Release Date: March 18, 2014
Publisher: Harcourt Brace and Company
"With a bolt of lightning on my kicks . . .The court is SIZZLING. My sweat is DRIZZLING. Stop all that quivering. Cuz tonight I'm delivering," announces dread-locked, 12-year old Josh Bell. He and his twin brother Jordan are awesome on the court. But Josh has more than basketball in his blood, he's got mad beats, too, that tell his family's story in verse, in this fast and furious middle grade novel of family and brotherhood.
Josh and Jordan must come to grips with growing up on and off the court to realize breaking the rules comes at a terrible price, as their story's heart-stopping climax proves a game-changer for the entire family. (courtesy of Goodreads)
I first heard of The Crossover when it won the Newbery Award earlier this year. I didn't think any book had a chance of beating Brown Girl Dreaming, so I had to read it.
This is another novel told in verse. Not just verse. The way the words are laid out, the letter zing off the page. I read it more in the rhythm of rap than poetry (although rap is a form of poetry), which is how I imagine Josh, the main character, would want it to be read.
The book starts off with a swagger. You can feel it in the way its written. Josh is a young boy who knows who he is and how his world runs, and it's all fabulous. The swagger decreases as the book goes on and Josh's world changes and threatens to fall apart.
Here's the first page/poem:
At the top of the key, I'm
MOVING & GROOVING,
POPping and —
Why you BUMPING?
Why you LOCKING?
Man, take this THUMPING.
Be careful though,
'cause now I'm CRUNKing
and my dipping will leave you
G on the floor, while I
to the with a roll . . .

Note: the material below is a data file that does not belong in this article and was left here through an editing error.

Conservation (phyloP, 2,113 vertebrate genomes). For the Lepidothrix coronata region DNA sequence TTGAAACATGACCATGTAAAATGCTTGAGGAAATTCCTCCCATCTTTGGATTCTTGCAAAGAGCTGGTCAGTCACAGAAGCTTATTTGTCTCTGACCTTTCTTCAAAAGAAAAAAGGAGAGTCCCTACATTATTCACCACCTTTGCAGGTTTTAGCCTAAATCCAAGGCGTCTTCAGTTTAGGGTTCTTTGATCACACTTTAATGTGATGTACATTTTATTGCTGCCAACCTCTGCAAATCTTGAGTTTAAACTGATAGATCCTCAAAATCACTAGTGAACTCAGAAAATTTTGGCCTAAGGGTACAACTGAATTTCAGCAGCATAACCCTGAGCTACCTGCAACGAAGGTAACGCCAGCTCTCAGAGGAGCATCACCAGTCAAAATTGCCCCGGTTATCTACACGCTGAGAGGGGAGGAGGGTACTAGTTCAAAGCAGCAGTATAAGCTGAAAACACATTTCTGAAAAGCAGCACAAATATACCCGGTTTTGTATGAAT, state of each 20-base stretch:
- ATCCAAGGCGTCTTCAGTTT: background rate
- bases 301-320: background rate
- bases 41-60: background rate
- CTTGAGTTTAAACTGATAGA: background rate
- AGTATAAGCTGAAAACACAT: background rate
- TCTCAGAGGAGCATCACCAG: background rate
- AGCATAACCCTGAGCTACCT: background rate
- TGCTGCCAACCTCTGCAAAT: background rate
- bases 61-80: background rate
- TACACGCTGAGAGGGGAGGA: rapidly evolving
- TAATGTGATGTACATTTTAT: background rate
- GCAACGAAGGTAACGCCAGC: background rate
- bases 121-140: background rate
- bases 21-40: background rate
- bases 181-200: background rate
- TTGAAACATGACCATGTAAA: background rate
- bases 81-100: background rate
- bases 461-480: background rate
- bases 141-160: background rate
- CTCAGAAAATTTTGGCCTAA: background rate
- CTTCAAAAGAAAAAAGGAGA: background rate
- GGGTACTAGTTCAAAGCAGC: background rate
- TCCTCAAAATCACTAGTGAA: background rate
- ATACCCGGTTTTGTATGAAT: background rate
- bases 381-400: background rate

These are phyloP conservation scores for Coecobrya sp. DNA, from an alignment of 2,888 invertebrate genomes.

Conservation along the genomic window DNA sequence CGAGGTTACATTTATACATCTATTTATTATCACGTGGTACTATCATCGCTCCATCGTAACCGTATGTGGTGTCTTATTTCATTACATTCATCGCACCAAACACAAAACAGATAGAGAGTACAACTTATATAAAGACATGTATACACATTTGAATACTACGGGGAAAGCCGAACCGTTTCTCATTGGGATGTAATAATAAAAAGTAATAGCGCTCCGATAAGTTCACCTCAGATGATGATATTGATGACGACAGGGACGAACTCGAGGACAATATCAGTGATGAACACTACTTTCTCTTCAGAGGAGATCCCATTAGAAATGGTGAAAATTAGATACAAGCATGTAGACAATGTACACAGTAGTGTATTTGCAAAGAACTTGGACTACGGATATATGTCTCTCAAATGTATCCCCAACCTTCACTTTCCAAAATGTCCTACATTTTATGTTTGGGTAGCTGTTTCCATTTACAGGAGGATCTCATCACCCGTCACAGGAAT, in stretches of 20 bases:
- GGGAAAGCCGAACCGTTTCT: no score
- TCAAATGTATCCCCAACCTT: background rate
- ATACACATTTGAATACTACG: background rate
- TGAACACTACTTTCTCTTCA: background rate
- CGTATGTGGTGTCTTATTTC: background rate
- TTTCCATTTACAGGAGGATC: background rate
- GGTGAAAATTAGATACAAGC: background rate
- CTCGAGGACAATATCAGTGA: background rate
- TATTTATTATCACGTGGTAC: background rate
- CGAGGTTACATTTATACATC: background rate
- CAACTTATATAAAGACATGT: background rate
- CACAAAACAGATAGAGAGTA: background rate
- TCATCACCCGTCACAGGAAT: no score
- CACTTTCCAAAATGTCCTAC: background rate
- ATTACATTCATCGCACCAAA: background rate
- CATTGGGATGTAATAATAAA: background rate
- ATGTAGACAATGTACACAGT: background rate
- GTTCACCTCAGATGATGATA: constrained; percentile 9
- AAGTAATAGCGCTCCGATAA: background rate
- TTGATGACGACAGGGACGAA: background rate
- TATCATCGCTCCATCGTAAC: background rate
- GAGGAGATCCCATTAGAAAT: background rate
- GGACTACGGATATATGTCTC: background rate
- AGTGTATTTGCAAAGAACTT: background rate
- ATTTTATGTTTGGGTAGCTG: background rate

Straight in the hole:
Josh is defined by his love for basketball and his family. He has a huge talent for basketball, and he knows it. He worships his dad who pushes him pretty hard in basketball, but Josh seems very receptive. He has a typical tween annoyance at his caring mother who pushes him to be responsible and focused on school, but you can tell that he secretly appreciates what she does. He views his twin brother Jordan as an extension of himself, which is why he has such a hard time adjusting to the fact that Jordan is now more interested in a girl than basketball.
This book is really about change. Josh has to learn how to find a new equilibrium with his brother no longer thinking identically as him. He also comes to understand that his hero dad is a person with flaws and fears that can have consequences Josh can't control. Josh doesn't always react well to these changes in his life, but I loved seeing how he evolved over the course of the book and I got a glimpse of the good man that he will become some day.
I think this book deserved to win the Newbery Award. Is it as good as Brown Girl Dreaming? No, not really. Don't get me wrong - it's wonderful and heart-wrenching. But Brown Girl Dreaming has already gotten loads of accolades (all deserved). The Crossover is also a wonderful book that deserves recognition. It's an artfully done book that is as good at substance as it is pretty prose.
Recommendation: Total Buy!
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